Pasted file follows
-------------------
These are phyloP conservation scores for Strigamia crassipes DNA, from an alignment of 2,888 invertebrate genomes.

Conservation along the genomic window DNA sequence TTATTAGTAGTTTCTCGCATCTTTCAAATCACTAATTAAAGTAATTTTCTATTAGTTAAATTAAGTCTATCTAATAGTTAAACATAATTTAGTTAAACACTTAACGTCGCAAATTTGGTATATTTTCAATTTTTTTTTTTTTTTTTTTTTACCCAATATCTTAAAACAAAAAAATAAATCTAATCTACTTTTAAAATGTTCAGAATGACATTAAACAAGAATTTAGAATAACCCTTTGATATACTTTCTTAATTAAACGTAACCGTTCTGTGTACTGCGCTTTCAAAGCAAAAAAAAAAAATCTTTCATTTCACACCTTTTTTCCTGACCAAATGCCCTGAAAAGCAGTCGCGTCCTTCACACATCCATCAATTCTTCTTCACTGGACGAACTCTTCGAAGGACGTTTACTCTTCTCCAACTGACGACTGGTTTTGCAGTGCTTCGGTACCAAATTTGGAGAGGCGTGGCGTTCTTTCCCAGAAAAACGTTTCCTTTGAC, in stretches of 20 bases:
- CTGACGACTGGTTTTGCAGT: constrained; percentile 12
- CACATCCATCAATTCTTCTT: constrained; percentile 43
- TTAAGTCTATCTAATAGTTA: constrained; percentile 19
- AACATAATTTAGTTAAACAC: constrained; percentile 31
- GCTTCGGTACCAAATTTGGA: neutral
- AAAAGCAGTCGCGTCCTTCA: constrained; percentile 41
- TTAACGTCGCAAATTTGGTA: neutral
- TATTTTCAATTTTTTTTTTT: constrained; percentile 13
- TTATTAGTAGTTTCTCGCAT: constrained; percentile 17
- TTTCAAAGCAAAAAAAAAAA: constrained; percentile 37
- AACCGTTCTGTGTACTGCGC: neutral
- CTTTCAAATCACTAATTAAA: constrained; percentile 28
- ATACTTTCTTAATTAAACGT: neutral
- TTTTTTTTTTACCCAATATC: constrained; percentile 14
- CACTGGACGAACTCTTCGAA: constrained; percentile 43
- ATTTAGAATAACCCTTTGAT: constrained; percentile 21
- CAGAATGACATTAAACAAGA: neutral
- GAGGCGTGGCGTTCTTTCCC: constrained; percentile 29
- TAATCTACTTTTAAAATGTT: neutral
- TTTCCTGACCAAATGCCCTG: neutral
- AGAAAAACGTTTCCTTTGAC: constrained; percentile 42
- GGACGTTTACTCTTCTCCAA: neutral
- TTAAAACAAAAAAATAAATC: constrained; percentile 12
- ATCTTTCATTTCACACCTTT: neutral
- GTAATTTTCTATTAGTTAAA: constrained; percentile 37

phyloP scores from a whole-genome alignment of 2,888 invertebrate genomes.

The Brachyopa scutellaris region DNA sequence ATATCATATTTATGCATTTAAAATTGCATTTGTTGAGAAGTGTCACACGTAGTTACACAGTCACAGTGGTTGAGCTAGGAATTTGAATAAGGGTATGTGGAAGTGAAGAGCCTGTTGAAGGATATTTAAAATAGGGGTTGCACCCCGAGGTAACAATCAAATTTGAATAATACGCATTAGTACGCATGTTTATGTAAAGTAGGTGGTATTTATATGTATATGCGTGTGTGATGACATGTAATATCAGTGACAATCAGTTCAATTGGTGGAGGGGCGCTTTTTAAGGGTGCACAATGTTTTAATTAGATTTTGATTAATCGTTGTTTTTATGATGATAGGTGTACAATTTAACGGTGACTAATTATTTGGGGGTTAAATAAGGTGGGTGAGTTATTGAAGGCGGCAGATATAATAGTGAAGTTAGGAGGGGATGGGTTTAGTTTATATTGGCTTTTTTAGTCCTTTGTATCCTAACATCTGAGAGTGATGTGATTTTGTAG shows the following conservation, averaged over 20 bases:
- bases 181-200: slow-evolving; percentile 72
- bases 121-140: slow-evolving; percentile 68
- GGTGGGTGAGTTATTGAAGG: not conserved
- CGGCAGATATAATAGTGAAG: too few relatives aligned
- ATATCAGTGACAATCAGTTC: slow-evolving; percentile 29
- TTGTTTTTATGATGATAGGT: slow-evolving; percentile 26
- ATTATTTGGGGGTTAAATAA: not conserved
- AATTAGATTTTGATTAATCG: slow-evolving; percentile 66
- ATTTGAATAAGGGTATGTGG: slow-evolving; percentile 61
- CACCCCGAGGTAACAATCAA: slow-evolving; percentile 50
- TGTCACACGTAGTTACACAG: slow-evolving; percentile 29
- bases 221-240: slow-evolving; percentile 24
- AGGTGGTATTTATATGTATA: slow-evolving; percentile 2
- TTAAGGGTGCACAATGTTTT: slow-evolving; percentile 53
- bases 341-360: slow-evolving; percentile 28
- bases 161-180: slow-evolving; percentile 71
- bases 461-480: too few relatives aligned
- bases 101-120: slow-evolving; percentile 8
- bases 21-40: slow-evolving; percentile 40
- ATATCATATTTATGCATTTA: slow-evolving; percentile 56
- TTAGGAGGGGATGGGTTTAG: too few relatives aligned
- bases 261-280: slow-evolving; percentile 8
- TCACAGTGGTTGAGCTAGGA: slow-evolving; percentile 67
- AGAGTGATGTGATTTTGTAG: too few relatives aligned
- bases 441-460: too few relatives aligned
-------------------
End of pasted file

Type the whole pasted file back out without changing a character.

These are phyloP conservation scores for Strigamia crassipes DNA, from an alignment of 2,888 invertebrate genomes.

Conservation along the genomic window DNA sequence TTATTAGTAGTTTCTCGCATCTTTCAAATCACTAATTAAAGTAATTTTCTATTAGTTAAATTAAGTCTATCTAATAGTTAAACATAATTTAGTTAAACACTTAACGTCGCAAATTTGGTATATTTTCAATTTTTTTTTTTTTTTTTTTTTACCCAATATCTTAAAACAAAAAAATAAATCTAATCTACTTTTAAAATGTTCAGAATGACATTAAACAAGAATTTAGAATAACCCTTTGATATACTTTCTTAATTAAACGTAACCGTTCTGTGTACTGCGCTTTCAAAGCAAAAAAAAAAAATCTTTCATTTCACACCTTTTTTCCTGACCAAATGCCCTGAAAAGCAGTCGCGTCCTTCACACATCCATCAATTCTTCTTCACTGGACGAACTCTTCGAAGGACGTTTACTCTTCTCCAACTGACGACTGGTTTTGCAGTGCTTCGGTACCAAATTTGGAGAGGCGTGGCGTTCTTTCCCAGAAAAACGTTTCCTTTGAC, in stretches of 20 bases:
- CTGACGACTGGTTTTGCAGT: constrained; percentile 12
- CACATCCATCAATTCTTCTT: constrained; percentile 43
- TTAAGTCTATCTAATAGTTA: constrained; percentile 19
- AACATAATTTAGTTAAACAC: constrained; percentile 31
- GCTTCGGTACCAAATTTGGA: neutral
- AAAAGCAGTCGCGTCCTTCA: constrained; percentile 41
- TTAACGTCGCAAATTTGGTA: neutral
- TATTTTCAATTTTTTTTTTT: constrained; percentile 13
- TTATTAGTAGTTTCTCGCAT: constrained; percentile 17
- TTTCAAAGCAAAAAAAAAAA: constrained; percentile 37
- AACCGTTCTGTGTACTGCGC: neutral
- CTTTCAAATCACTAATTAAA: constrained; percentile 28
- ATACTTTCTTAATTAAACGT: neutral
- TTTTTTTTTTACCCAATATC: constrained; percentile 14
- CACTGGACGAACTCTTCGAA: constrained; percentile 43
- ATTTAGAATAACCCTTTGAT: constrained; percentile 21
- CAGAATGACATTAAACAAGA: neutral
- GAGGCGTGGCGTTCTTTCCC: constrained; percentile 29
- TAATCTACTTTTAAAATGTT: neutral
- TTTCCTGACCAAATGCCCTG: neutral
- AGAAAAACGTTTCCTTTGAC: constrained; percentile 42
- GGACGTTTACTCTTCTCCAA: neutral
- TTAAAACAAAAAAATAAATC: constrained; percentile 12
- ATCTTTCATTTCACACCTTT: neutral
- GTAATTTTCTATTAGTTAAA: constrained; percentile 37

phyloP scores from a whole-genome alignment of 2,888 invertebrate genomes.

The Brachyopa scutellaris region DNA sequence ATATCATATTTATGCATTTAAAATTGCATTTGTTGAGAAGTGTCACACGTAGTTACACAGTCACAGTGGTTGAGCTAGGAATTTGAATAAGGGTATGTGGAAGTGAAGAGCCTGTTGAAGGATATTTAAAATAGGGGTTGCACCCCGAGGTAACAATCAAATTTGAATAATACGCATTAGTACGCATGTTTATGTAAAGTAGGTGGTATTTATATGTATATGCGTGTGTGATGACATGTAATATCAGTGACAATCAGTTCAATTGGTGGAGGGGCGCTTTTTAAGGGTGCACAATGTTTTAATTAGATTTTGATTAATCGTTGTTTTTATGATGATAGGTGTACAATTTAACGGTGACTAATTATTTGGGGGTTAAATAAGGTGGGTGAGTTATTGAAGGCGGCAGATATAATAGTGAAGTTAGGAGGGGATGGGTTTAGTTTATATTGGCTTTTTTAGTCCTTTGTATCCTAACATCTGAGAGTGATGTGATTTTGTAG shows the following conservation, averaged over 20 bases:
- bases 181-200: slow-evolving; percentile 72
- bases 121-140: slow-evolving; percentile 68
- GGTGGGTGAGTTATTGAAGG: not conserved
- CGGCAGATATAATAGTGAAG: too few relatives aligned
- ATATCAGTGACAATCAGTTC: slow-evolving; percentile 29
- TTGTTTTTATGATGATAGGT: slow-evolving; percentile 26
- ATTATTTGGGGGTTAAATAA: not conserved
- AATTAGATTTTGATTAATCG: slow-evolving; percentile 66
- ATTTGAATAAGGGTATGTGG: slow-evolving; percentile 61
- CACCCCGAGGTAACAATCAA: slow-evolving; percentile 50
- TGTCACACGTAGTTACACAG: slow-evolving; percentile 29
- bases 221-240: slow-evolving; percentile 24
- AGGTGGTATTTATATGTATA: slow-evolving; percentile 2
- TTAAGGGTGCACAATGTTTT: slow-evolving; percentile 53
- bases 341-360: slow-evolving; percentile 28
- bases 161-180: slow-evolving; percentile 71
- bases 461-480: too few relatives aligned
- bases 101-120: slow-evolving; percentile 8
- bases 21-40: slow-evolving; percentile 40
- ATATCATATTTATGCATTTA: slow-evolving; percentile 56
- TTAGGAGGGGATGGGTTTAG: too few relatives aligned
- bases 261-280: slow-evolving; percentile 8
- TCACAGTGGTTGAGCTAGGA: slow-evolving; percentile 67
- AGAGTGATGTGATTTTGTAG: too few relatives aligned
- bases 441-460: too few relatives aligned